@all. I don't mean to jump in all random,like! Ever since i watched the end of Babylon 5 it's been a fantasy of mine to steal a shuttle or whatever and blast off and set the controls for beyond the heart of the sun. I can't think of a more noble way to shake of this mortal coil. Every time i read Orbiter our Warren's footnote really touches me.Anyhow excuse my grammer yet once again..me thick.Respect.
    •  
      CommentAuthorLactamaeon
    • CommentTimeSep 3rd 2011 edited
     (10185.20)
    Am I right in thinking Mir was temporarily abandoned and then reinhabited during it's lifetime? Or it might be completely the opposite, that they couldn't ever leave it unmanned.


    I believe that Mir was continuously manned and occupied for it's 15 year operational life, until it was abandoned and deorbited in 2001 ( due to the lack of funding by the Russian Space Agency, funding which instead was diverted to sending up the first couple of ISS modules ).


    NASA are great at long-term planning. They are, however, not very good at getting long-term funding. Which, bearing in mind the small-time short-term fuckers who hold the purse-strings, is absolutely understandable.


    I stand corrected, you're absolutely right about that fact.

    According to one of "The Myths of the Space Program" that were mentioned in William George's link was that "The average American thinks that NASA gets 1/4 of the U.S. total budget " ( 24 % ), when in fact, NASA's budget for Fiscal Year 2010 equates to a little over *one-half of one percent* (0.53%) of the total U.S. federal budget of $3.1 Trillion.
    That translates to 18.7 billion , which sounds like a lot of money, but when one considers for the 2010 fiscal year, the base budget of the Department of Defense spending on "overseas contingency operations" is * $663.8 billion*, or about 20 percent of U.S. federal spending .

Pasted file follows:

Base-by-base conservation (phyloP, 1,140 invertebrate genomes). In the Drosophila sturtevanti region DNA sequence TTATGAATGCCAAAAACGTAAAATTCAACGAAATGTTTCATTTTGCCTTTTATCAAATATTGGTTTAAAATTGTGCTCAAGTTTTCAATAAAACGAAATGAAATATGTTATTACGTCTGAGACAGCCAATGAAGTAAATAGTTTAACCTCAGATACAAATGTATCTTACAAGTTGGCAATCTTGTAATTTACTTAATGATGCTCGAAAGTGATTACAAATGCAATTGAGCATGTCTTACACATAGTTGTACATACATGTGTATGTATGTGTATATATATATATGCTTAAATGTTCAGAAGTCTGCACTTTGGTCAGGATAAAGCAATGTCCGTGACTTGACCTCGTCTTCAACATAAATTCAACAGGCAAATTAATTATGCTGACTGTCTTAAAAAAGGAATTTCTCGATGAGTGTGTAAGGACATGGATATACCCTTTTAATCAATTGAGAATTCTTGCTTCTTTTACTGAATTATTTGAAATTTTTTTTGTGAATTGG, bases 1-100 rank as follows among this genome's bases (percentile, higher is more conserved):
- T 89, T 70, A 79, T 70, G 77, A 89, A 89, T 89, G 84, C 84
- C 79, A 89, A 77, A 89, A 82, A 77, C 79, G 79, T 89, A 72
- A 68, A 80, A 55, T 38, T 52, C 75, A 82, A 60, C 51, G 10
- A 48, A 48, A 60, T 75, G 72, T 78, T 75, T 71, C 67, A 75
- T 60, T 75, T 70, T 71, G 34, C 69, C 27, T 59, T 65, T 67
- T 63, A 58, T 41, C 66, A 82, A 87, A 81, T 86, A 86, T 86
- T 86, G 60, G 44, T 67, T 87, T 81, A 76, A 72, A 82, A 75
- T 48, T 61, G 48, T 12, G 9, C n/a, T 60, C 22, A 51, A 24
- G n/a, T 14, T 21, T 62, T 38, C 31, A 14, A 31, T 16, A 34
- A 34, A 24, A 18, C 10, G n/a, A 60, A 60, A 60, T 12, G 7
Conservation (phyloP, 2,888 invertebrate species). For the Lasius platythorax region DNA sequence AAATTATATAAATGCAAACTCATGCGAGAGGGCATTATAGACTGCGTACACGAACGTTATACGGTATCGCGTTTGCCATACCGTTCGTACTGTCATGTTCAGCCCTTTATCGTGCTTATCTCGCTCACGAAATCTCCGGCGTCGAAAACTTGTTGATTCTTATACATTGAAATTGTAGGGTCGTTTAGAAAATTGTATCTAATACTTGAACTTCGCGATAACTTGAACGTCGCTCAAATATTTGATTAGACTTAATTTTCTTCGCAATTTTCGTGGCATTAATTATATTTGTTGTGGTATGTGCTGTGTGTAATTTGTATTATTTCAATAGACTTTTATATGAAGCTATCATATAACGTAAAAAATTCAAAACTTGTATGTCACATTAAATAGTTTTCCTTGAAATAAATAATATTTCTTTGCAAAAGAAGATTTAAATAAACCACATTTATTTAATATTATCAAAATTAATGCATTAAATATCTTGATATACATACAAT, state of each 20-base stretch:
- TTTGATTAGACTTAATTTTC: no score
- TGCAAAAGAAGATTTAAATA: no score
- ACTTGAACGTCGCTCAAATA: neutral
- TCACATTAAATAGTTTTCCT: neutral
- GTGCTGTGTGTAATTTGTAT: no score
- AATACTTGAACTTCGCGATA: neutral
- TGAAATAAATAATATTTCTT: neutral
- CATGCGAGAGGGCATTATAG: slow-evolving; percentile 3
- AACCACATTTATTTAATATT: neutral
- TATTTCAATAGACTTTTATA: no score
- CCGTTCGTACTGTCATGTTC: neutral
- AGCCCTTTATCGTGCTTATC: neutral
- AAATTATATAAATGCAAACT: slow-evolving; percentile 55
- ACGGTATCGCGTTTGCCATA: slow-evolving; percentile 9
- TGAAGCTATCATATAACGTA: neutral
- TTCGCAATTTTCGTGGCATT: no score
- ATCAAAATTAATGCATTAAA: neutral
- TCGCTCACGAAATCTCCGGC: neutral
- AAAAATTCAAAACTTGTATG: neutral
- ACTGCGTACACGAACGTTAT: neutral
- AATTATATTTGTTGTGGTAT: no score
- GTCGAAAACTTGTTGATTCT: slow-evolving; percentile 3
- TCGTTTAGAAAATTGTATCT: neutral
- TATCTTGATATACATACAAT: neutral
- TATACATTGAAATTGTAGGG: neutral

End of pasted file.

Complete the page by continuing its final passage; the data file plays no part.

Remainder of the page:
( Yes, it's the DOD that get's almost 1/4 of the US total budget - and many say that the percentage is probably even higher than that.... )

    Afghanistan and Iraq combined totals $9.7 billion a *month*.
    For the cost of one month in Iraq and Afghanistan, NASA could have launched the space shuttle five more times.

    For $663.7 billion *a* year, ( not including a 33 percent return on investment , which is *quite* good for a federal agency ) we could have , ( if not on our way to ) not only fully manned and sustainable Lunar bases, but multiple O'Neill Orbital Colonies at Lagrangian points 4 and 5, continuous manned missions to Mars ( if not outright colonization ) and the outer reaches ot the solar system. Among other ventures.

    Oh well.
    There is always the "private sector"...Right?....hahaha..

This discussion has been inactive for longer than 5 days, and doesn't want to be resurrected.